What would you do if you found out $77 million of your hard-earned cash was missing? In Kevin Garnett’s case, he’s pointing the finger at his former accountant.

Garnett has reportedly filed a malpractice lawsuit against his former account Michael Wertheim, along with his firm, Welenken CPAs, on allegations that they knowingly helped wealth manager Charles A. Banks IV steal roughly $77 million from him.

The lawsuit states that Wertheim “possessed actual knowledge that Banks was helping himself to millions of dollars of Garnett’s money and did nothing about it.”

The suit continues: “Banks intentionally … looted Garnett of his earnings and assets for many years, including the many years that Welenken and Wertheim provided accounting services to Garnett and his business interests.”

The suit also says that Wertheim “took direction from Banks and for some reason chose to have virtually no contact with Garnett.”

Oddly enough, even though banks was the one who ran off with the money, he wasn’t named as a defendant in the suit.

Garnett’s attorney, Mark Gaughan, declined to say why Banks wasn’t named in the suit, however, Banks is being sued by Hammer Holdings, a company that “counted Banks and Garnett as partners and that Banks allegedly used to steal from Garnett,” according to the Minneapolis Star-Tribune.

The lawsuit alleged that Wertheim also “worked in concert” with Banks to put Garnett on a strict allowance and set budgets that he was urged to follow.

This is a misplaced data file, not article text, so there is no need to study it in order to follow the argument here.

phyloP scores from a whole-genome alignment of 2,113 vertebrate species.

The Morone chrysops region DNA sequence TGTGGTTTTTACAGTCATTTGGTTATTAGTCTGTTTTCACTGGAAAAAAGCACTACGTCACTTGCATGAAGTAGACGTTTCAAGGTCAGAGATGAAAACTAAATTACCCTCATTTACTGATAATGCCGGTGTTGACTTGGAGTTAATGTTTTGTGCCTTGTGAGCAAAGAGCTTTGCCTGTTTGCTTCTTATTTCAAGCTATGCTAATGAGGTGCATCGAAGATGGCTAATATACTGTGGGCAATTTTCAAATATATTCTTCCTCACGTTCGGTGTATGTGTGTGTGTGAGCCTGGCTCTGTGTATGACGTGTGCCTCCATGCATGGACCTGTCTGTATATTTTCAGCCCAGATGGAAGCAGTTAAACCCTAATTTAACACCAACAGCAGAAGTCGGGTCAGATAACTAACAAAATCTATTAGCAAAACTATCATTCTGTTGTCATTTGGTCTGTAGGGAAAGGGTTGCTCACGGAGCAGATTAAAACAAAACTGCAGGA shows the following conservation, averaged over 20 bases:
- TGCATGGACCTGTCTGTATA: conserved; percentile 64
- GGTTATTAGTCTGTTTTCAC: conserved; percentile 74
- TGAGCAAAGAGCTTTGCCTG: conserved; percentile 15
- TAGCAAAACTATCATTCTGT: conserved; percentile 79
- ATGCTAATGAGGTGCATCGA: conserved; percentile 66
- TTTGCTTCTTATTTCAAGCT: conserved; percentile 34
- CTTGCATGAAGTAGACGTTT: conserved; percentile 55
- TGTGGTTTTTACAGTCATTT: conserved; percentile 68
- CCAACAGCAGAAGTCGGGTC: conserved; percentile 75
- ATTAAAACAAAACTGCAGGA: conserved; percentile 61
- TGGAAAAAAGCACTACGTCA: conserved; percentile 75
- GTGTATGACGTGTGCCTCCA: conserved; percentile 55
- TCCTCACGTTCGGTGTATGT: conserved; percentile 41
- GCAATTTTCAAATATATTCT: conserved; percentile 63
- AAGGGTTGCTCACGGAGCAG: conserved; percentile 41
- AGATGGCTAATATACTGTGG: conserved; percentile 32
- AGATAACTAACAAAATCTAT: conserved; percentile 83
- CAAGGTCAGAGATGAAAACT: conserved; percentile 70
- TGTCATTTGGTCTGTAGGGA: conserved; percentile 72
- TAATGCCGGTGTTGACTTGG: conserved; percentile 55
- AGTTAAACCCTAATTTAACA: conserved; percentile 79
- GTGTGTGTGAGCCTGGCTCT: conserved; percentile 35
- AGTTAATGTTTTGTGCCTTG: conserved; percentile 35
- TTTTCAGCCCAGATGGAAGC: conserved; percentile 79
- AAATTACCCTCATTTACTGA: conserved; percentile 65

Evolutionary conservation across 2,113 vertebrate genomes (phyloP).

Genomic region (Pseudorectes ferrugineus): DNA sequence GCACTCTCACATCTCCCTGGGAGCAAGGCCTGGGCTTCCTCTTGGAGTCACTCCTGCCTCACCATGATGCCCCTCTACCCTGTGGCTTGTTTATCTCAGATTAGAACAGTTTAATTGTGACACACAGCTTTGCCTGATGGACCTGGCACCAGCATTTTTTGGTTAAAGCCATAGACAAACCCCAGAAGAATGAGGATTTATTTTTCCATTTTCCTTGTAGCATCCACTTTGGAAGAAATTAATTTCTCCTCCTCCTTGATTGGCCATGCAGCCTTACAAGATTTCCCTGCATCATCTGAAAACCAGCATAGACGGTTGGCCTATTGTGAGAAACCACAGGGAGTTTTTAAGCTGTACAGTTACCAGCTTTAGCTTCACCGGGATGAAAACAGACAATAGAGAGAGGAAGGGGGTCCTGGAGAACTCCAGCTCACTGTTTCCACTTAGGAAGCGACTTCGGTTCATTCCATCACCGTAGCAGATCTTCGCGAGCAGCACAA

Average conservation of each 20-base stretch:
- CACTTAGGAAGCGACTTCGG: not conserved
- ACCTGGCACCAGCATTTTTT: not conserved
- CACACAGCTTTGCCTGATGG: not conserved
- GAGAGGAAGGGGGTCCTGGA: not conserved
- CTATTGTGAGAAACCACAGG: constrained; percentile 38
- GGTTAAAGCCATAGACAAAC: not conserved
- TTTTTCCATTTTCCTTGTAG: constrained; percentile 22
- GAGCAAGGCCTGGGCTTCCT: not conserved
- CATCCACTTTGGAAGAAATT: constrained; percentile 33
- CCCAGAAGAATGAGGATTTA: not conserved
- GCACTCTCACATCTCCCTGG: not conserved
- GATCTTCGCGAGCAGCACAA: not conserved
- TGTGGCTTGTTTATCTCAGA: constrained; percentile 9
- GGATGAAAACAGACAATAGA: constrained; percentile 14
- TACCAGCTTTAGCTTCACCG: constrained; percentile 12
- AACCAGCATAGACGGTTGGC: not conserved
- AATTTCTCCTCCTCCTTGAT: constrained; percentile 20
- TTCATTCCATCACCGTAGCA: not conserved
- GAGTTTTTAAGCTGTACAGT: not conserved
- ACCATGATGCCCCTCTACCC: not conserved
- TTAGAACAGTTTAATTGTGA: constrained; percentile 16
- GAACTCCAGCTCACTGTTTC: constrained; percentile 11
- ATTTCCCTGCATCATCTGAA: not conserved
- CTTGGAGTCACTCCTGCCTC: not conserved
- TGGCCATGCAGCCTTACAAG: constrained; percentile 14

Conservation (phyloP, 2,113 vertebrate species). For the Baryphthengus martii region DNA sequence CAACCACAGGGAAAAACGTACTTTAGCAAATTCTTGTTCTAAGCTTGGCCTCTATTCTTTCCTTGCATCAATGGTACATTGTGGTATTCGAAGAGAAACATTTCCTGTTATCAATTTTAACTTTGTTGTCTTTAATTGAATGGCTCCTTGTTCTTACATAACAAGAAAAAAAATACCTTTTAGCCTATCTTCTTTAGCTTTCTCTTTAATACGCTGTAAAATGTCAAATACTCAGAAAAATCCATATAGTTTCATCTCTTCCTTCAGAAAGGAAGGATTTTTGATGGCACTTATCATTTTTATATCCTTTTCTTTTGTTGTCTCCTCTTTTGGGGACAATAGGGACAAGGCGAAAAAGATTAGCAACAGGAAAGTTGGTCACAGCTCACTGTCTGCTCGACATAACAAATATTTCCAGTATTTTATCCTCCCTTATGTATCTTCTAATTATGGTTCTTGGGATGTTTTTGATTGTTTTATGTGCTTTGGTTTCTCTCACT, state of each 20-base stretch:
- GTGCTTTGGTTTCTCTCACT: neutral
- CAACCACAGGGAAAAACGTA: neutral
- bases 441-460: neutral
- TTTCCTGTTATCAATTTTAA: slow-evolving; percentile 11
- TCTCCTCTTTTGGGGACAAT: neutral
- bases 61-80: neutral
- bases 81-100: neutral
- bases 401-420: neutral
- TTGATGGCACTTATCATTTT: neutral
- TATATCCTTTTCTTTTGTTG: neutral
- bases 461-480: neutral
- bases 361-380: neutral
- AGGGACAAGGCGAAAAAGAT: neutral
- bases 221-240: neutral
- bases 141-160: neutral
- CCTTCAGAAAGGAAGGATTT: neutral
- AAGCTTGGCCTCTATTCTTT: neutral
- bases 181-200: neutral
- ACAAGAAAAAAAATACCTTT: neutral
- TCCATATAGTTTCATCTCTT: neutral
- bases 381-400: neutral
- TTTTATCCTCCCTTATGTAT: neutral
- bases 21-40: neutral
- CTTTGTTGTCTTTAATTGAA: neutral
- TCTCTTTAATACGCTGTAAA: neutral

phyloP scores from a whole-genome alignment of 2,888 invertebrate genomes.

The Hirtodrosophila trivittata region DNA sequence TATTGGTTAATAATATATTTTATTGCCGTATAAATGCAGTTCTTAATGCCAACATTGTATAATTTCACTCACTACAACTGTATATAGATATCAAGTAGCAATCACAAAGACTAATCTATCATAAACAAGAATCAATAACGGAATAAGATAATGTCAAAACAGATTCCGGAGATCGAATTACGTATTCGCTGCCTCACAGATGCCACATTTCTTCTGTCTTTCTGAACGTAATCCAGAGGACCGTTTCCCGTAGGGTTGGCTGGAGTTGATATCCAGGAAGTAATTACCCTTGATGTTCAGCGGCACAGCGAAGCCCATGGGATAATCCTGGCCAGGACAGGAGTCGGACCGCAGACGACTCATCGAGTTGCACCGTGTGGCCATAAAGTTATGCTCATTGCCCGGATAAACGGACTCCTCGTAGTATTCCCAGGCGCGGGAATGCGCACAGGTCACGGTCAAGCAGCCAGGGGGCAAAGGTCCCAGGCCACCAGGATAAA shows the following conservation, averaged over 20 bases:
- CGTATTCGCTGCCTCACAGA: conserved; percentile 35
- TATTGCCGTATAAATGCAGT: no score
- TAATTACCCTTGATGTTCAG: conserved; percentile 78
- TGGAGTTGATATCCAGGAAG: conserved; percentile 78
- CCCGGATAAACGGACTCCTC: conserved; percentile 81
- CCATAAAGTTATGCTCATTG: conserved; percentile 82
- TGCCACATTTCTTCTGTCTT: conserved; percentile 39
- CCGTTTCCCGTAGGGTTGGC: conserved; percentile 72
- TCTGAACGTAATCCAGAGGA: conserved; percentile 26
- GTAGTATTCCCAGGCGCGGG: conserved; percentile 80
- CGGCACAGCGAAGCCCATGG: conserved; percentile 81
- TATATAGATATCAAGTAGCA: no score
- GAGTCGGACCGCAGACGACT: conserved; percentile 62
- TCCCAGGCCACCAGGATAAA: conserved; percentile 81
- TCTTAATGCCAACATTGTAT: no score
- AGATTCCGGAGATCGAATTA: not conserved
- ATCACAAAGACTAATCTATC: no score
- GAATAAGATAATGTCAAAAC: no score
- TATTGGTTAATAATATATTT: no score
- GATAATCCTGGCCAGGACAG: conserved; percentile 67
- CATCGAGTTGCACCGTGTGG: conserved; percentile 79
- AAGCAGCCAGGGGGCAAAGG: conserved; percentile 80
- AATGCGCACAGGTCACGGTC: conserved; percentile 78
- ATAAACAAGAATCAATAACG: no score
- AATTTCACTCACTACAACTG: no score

According to the suit, when Garnett asked to withdraw $40,000 of his own money in 2013, Banks denied his request via e-mail implying that the 15-time NBA all-star couldn’t afford to.

“Kevin, I have all the info from the accountant and suggested (and required cuts),” Banks wrote, according to correspondence from Banks to Garnett that is part of the suit. “This e-mail is just meant to convey the cold, hard facts, no opinion or judgement [sic]. It’s pretty ugly and going to be very difficult, but you can do it and it will change your life forever (financially).”

The lawsuit states that Banks took around $2 million for himself around that time. The e-mail implying that Garnett’s finances were in dire straits came three years before he retired in 2016.

According to Business Insider, Garnet earned $326 million over his career, making him the highest-paid player in NBA history at the time.

Michael Wertheim and Welenken CPAs deny the accusations of theft, and their defense attorney Greg Simpson said they “intend to vigorously defend themselves against the allegations, deny any wrongdoing and believe the suit lacks merit. They will be moving to dismiss it at an early stage.”

Garnett’s attorney said that “based upon the facts, we are confident this matter ultimately will be resolved in Mr. Garnett’s favor.”

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